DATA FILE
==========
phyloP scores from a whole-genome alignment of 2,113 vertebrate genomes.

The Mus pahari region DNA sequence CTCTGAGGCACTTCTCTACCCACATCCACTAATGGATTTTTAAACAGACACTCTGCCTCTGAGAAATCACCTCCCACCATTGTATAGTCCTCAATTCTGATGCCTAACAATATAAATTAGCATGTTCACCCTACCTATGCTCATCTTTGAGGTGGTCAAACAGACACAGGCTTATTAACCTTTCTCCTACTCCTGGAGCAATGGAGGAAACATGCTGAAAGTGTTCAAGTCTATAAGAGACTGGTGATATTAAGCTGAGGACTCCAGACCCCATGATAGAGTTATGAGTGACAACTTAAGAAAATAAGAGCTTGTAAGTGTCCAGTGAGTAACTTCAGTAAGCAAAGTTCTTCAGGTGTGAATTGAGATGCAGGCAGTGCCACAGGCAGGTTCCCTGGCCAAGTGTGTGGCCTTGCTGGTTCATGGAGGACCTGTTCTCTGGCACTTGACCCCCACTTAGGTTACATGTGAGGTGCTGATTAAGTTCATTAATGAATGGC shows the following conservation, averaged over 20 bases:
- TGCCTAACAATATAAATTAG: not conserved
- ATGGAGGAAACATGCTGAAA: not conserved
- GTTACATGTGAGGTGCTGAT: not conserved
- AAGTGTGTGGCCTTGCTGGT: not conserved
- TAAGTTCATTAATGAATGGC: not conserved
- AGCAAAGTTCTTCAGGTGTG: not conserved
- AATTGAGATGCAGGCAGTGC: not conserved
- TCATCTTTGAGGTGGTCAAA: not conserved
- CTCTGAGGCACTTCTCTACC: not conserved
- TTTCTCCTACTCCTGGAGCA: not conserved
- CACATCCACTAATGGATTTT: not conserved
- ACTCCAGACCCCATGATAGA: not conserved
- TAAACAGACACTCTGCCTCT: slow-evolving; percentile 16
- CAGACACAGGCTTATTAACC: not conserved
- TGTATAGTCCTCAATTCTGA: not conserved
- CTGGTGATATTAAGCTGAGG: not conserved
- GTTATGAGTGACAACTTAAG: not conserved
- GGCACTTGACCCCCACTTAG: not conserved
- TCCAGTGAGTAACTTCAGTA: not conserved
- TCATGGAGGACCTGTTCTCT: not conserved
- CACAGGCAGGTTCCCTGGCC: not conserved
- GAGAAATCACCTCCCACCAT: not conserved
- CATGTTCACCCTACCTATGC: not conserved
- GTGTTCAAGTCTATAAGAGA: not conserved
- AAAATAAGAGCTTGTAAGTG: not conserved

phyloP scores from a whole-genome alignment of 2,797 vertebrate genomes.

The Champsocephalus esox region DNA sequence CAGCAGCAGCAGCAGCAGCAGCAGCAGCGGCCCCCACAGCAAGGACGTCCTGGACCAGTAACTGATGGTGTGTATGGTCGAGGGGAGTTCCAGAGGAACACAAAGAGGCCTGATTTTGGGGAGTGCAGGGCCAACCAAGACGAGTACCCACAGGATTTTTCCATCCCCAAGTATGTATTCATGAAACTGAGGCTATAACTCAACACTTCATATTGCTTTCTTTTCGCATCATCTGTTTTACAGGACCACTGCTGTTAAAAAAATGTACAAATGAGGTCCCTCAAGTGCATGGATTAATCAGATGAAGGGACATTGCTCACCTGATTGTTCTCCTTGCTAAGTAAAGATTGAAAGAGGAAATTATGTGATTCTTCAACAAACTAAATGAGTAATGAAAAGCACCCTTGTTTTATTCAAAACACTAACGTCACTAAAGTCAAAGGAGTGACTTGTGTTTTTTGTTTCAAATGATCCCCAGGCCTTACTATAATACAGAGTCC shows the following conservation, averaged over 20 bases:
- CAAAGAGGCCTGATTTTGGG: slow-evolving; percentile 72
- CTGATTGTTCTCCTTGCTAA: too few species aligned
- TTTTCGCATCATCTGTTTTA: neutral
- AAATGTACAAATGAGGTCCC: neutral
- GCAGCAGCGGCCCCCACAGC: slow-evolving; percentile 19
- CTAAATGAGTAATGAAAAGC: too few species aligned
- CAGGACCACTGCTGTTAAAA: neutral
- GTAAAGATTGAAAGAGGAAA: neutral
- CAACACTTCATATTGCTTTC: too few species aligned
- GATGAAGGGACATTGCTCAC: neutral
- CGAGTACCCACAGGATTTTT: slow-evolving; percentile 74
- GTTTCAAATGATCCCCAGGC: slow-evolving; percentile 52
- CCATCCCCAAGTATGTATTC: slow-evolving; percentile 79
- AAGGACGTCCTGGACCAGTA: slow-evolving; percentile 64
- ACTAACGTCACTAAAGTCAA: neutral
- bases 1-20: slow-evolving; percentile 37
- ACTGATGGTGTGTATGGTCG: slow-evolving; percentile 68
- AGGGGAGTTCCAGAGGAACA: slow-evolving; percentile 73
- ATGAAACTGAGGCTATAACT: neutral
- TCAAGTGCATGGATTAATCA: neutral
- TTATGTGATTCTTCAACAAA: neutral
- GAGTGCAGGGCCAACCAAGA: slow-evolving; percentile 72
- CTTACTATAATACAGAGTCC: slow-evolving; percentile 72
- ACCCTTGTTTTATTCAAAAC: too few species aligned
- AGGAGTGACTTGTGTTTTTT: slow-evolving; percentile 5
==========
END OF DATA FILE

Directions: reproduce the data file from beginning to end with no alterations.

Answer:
phyloP scores from a whole-genome alignment of 2,113 vertebrate genomes.

The Mus pahari region DNA sequence CTCTGAGGCACTTCTCTACCCACATCCACTAATGGATTTTTAAACAGACACTCTGCCTCTGAGAAATCACCTCCCACCATTGTATAGTCCTCAATTCTGATGCCTAACAATATAAATTAGCATGTTCACCCTACCTATGCTCATCTTTGAGGTGGTCAAACAGACACAGGCTTATTAACCTTTCTCCTACTCCTGGAGCAATGGAGGAAACATGCTGAAAGTGTTCAAGTCTATAAGAGACTGGTGATATTAAGCTGAGGACTCCAGACCCCATGATAGAGTTATGAGTGACAACTTAAGAAAATAAGAGCTTGTAAGTGTCCAGTGAGTAACTTCAGTAAGCAAAGTTCTTCAGGTGTGAATTGAGATGCAGGCAGTGCCACAGGCAGGTTCCCTGGCCAAGTGTGTGGCCTTGCTGGTTCATGGAGGACCTGTTCTCTGGCACTTGACCCCCACTTAGGTTACATGTGAGGTGCTGATTAAGTTCATTAATGAATGGC shows the following conservation, averaged over 20 bases:
- TGCCTAACAATATAAATTAG: not conserved
- ATGGAGGAAACATGCTGAAA: not conserved
- GTTACATGTGAGGTGCTGAT: not conserved
- AAGTGTGTGGCCTTGCTGGT: not conserved
- TAAGTTCATTAATGAATGGC: not conserved
- AGCAAAGTTCTTCAGGTGTG: not conserved
- AATTGAGATGCAGGCAGTGC: not conserved
- TCATCTTTGAGGTGGTCAAA: not conserved
- CTCTGAGGCACTTCTCTACC: not conserved
- TTTCTCCTACTCCTGGAGCA: not conserved
- CACATCCACTAATGGATTTT: not conserved
- ACTCCAGACCCCATGATAGA: not conserved
- TAAACAGACACTCTGCCTCT: slow-evolving; percentile 16
- CAGACACAGGCTTATTAACC: not conserved
- TGTATAGTCCTCAATTCTGA: not conserved
- CTGGTGATATTAAGCTGAGG: not conserved
- GTTATGAGTGACAACTTAAG: not conserved
- GGCACTTGACCCCCACTTAG: not conserved
- TCCAGTGAGTAACTTCAGTA: not conserved
- TCATGGAGGACCTGTTCTCT: not conserved
- CACAGGCAGGTTCCCTGGCC: not conserved
- GAGAAATCACCTCCCACCAT: not conserved
- CATGTTCACCCTACCTATGC: not conserved
- GTGTTCAAGTCTATAAGAGA: not conserved
- AAAATAAGAGCTTGTAAGTG: not conserved

phyloP scores from a whole-genome alignment of 2,797 vertebrate genomes.

The Champsocephalus esox region DNA sequence CAGCAGCAGCAGCAGCAGCAGCAGCAGCGGCCCCCACAGCAAGGACGTCCTGGACCAGTAACTGATGGTGTGTATGGTCGAGGGGAGTTCCAGAGGAACACAAAGAGGCCTGATTTTGGGGAGTGCAGGGCCAACCAAGACGAGTACCCACAGGATTTTTCCATCCCCAAGTATGTATTCATGAAACTGAGGCTATAACTCAACACTTCATATTGCTTTCTTTTCGCATCATCTGTTTTACAGGACCACTGCTGTTAAAAAAATGTACAAATGAGGTCCCTCAAGTGCATGGATTAATCAGATGAAGGGACATTGCTCACCTGATTGTTCTCCTTGCTAAGTAAAGATTGAAAGAGGAAATTATGTGATTCTTCAACAAACTAAATGAGTAATGAAAAGCACCCTTGTTTTATTCAAAACACTAACGTCACTAAAGTCAAAGGAGTGACTTGTGTTTTTTGTTTCAAATGATCCCCAGGCCTTACTATAATACAGAGTCC shows the following conservation, averaged over 20 bases:
- CAAAGAGGCCTGATTTTGGG: slow-evolving; percentile 72
- CTGATTGTTCTCCTTGCTAA: too few species aligned
- TTTTCGCATCATCTGTTTTA: neutral
- AAATGTACAAATGAGGTCCC: neutral
- GCAGCAGCGGCCCCCACAGC: slow-evolving; percentile 19
- CTAAATGAGTAATGAAAAGC: too few species aligned
- CAGGACCACTGCTGTTAAAA: neutral
- GTAAAGATTGAAAGAGGAAA: neutral
- CAACACTTCATATTGCTTTC: too few species aligned
- GATGAAGGGACATTGCTCAC: neutral
- CGAGTACCCACAGGATTTTT: slow-evolving; percentile 74
- GTTTCAAATGATCCCCAGGC: slow-evolving; percentile 52
- CCATCCCCAAGTATGTATTC: slow-evolving; percentile 79
- AAGGACGTCCTGGACCAGTA: slow-evolving; percentile 64
- ACTAACGTCACTAAAGTCAA: neutral
- bases 1-20: slow-evolving; percentile 37
- ACTGATGGTGTGTATGGTCG: slow-evolving; percentile 68
- AGGGGAGTTCCAGAGGAACA: slow-evolving; percentile 73
- ATGAAACTGAGGCTATAACT: neutral
- TCAAGTGCATGGATTAATCA: neutral
- TTATGTGATTCTTCAACAAA: neutral
- GAGTGCAGGGCCAACCAAGA: slow-evolving; percentile 72
- CTTACTATAATACAGAGTCC: slow-evolving; percentile 72
- ACCCTTGTTTTATTCAAAAC: too few species aligned
- AGGAGTGACTTGTGTTTTTT: slow-evolving; percentile 5